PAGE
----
Photo: Colin Dacre-file
Business owners and employees around Interior Health’s Outreach Urban Health Centre feel unsafe and believe the site is detrimental to their ability to run a business.
Those are some of the conclusions of a voluntary survey conducted over a one-week period earlier this year.
The survey was produced by a downtown property owner concerned about the effects of what they call a “safe injection site” opened by Interior Health at the corner of Pandosy and Leon Avenue two years ago.
According to the results of the survey presented to the Downtown Kelowna Association board, most said they do not feel safe working downtown.
A total of 133 people who work within a 500-metre radius of the health unit filled out the survey questionnaire, including 97 within a 250-metre walk.
Of those, 45 were business or property owners and 87 employees. Twenty are attached to the retail industry, 23 to the service industry, and 14 in food or entertainment.
Other concerns by those responding include:
- People frequently entering businesses for non-business reasons
- High rates of incidents and vandalism
- Perceived to attract gangs and violence to the area
- A feeling IH and the city were not transparent about the opening of the site and have not made sufficient efforts to manage it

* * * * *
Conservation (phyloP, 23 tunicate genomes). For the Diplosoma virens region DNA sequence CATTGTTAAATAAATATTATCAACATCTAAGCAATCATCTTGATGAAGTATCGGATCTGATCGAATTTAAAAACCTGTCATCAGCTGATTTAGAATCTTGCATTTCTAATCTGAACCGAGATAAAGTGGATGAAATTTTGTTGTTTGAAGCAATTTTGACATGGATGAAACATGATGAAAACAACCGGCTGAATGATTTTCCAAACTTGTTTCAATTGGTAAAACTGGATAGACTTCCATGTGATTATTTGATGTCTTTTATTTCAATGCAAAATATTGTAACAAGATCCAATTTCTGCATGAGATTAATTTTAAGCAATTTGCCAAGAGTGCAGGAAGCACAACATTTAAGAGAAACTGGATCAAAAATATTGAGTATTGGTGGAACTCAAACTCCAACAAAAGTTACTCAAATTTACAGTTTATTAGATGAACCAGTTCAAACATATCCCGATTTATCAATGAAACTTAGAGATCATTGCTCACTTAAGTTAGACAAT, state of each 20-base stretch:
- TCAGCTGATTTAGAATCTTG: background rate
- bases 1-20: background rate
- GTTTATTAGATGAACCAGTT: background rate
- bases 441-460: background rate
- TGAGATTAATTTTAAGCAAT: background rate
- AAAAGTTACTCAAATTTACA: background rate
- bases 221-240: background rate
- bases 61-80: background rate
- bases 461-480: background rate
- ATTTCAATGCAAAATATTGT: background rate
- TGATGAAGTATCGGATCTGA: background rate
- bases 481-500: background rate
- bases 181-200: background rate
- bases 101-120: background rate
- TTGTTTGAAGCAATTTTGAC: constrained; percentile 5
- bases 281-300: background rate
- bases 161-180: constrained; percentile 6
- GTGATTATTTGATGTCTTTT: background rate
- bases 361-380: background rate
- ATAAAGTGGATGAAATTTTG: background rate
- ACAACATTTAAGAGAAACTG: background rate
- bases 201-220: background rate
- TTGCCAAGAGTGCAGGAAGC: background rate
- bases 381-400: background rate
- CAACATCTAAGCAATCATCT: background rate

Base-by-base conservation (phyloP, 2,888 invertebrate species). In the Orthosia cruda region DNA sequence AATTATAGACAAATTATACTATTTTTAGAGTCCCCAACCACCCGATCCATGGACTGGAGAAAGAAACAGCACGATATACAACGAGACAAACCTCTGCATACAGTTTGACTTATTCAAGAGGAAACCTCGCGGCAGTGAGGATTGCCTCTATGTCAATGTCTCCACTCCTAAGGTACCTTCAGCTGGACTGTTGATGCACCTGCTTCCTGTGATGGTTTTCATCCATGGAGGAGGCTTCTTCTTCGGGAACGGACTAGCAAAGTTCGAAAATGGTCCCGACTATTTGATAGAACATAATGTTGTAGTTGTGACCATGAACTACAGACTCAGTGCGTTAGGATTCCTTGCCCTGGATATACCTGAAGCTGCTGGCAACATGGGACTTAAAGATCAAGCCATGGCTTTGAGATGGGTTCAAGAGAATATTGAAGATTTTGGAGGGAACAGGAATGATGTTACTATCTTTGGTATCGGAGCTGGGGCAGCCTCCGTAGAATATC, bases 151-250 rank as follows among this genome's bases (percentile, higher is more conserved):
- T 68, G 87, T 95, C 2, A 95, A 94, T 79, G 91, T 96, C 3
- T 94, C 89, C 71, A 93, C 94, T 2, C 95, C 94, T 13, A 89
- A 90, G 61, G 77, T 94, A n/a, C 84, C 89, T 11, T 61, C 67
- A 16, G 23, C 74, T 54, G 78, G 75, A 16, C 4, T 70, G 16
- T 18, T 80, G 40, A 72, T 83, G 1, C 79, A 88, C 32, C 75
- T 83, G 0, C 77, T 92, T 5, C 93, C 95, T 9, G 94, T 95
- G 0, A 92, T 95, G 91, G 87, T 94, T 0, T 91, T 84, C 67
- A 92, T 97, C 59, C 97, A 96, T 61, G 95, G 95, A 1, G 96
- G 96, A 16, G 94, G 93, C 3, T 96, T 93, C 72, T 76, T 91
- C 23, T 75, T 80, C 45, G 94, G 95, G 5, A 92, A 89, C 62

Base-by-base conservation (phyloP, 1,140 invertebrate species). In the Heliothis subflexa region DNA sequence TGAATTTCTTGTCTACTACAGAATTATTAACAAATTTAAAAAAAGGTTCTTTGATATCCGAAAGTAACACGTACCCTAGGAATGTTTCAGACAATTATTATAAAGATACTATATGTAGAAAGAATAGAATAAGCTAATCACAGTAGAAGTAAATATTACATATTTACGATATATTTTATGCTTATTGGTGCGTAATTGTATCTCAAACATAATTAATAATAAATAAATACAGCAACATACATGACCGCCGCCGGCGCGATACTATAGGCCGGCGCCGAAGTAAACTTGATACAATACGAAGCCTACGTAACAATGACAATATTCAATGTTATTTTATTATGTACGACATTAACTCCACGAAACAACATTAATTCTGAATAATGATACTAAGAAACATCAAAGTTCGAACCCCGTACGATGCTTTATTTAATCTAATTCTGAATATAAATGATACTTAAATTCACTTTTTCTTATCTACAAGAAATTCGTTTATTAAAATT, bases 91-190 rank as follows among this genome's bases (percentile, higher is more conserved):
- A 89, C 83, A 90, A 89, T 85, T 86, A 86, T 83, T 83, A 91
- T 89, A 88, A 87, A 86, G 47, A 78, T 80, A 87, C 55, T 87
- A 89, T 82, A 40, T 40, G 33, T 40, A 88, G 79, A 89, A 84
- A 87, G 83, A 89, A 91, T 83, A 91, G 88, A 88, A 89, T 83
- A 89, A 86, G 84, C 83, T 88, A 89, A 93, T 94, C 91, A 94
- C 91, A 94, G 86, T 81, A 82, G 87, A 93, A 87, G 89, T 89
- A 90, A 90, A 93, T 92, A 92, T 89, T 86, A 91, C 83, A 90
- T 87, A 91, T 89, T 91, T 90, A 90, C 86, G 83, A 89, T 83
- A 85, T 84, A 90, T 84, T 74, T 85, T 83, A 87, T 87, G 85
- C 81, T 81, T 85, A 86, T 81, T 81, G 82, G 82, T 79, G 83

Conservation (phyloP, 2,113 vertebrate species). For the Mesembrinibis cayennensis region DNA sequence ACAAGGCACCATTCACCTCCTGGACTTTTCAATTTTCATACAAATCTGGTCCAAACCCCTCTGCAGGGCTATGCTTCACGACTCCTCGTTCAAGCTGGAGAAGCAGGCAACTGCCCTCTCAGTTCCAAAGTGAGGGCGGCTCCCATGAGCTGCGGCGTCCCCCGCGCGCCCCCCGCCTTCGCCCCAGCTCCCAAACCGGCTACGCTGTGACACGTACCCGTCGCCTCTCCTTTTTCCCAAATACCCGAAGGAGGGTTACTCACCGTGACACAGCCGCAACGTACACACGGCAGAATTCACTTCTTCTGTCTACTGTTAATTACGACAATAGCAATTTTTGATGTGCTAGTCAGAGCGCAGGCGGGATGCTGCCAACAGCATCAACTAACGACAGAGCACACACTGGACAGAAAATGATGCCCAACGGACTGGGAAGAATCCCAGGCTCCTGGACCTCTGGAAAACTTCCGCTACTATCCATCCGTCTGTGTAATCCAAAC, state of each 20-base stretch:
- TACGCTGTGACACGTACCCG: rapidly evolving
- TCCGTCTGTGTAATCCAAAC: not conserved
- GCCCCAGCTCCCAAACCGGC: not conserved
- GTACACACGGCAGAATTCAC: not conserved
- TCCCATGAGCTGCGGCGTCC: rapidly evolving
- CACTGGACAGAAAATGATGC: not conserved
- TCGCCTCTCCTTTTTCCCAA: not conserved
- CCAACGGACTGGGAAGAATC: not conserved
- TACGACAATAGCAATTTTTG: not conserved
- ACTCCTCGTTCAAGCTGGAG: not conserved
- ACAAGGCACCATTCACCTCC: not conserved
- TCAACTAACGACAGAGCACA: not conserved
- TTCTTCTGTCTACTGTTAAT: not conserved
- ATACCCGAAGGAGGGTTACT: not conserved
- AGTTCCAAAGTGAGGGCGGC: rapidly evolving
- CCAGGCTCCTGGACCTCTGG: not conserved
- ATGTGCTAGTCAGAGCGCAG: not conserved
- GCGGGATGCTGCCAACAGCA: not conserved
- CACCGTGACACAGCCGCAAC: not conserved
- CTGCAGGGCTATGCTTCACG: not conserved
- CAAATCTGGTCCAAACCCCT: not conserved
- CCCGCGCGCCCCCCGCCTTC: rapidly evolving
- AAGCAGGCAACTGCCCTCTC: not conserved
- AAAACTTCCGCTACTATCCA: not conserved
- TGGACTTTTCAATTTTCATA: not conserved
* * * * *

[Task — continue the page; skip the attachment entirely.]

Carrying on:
Proponents of the survey said they hoped the results would help advocate for a better solution for the unhoused and/or individuals with substance use disorders who desperately need IH services and systemic support.
Danielle Cameron, executive director of Clinical Operations for Interior Health, says she is not surprised by the results of the survey, saying it shows the challenges the community is facing when it comes to supporting some of our most vulnerable members.
“The challenges in our community have changed significantly since we opened that clinic (March 2021), and we are seeing things at this time that are reflective of that, both in the neighbourhood of the clinic as well as throughout other areas of the downtown core and scattered throughout other areas,” said Cameron.
She says the number of people needing to shelter outdoors and looking for places to spend their time has grown significantly since they opened the doors, making those services within reach of vulnerable people more important now than ever.
“Being downtown and within walking distance to other agencies allows clients easy access to health services,” she said.
“Since opening, OUH has provided medical and preventive services that meet the specific needs of the downtown population.”
Cameron says the clinic is saving lives.
Kelowna Mayor Tom Dyas said in a statement he has met with business owners and shared many of their concerns and frustrations.
“I heard about staff who feel unsafe at times, the high cost of vandalism and theft, and stores that now keep their doors locked at times,” wrote Dyas.
“I heard that more needs to be done for those struggling with the effects of untreated and complex health, mental health and substance use issues.
“Most importantly, I heard that businesses want to work with us to see change. We all want a thriving, safe downtown core.”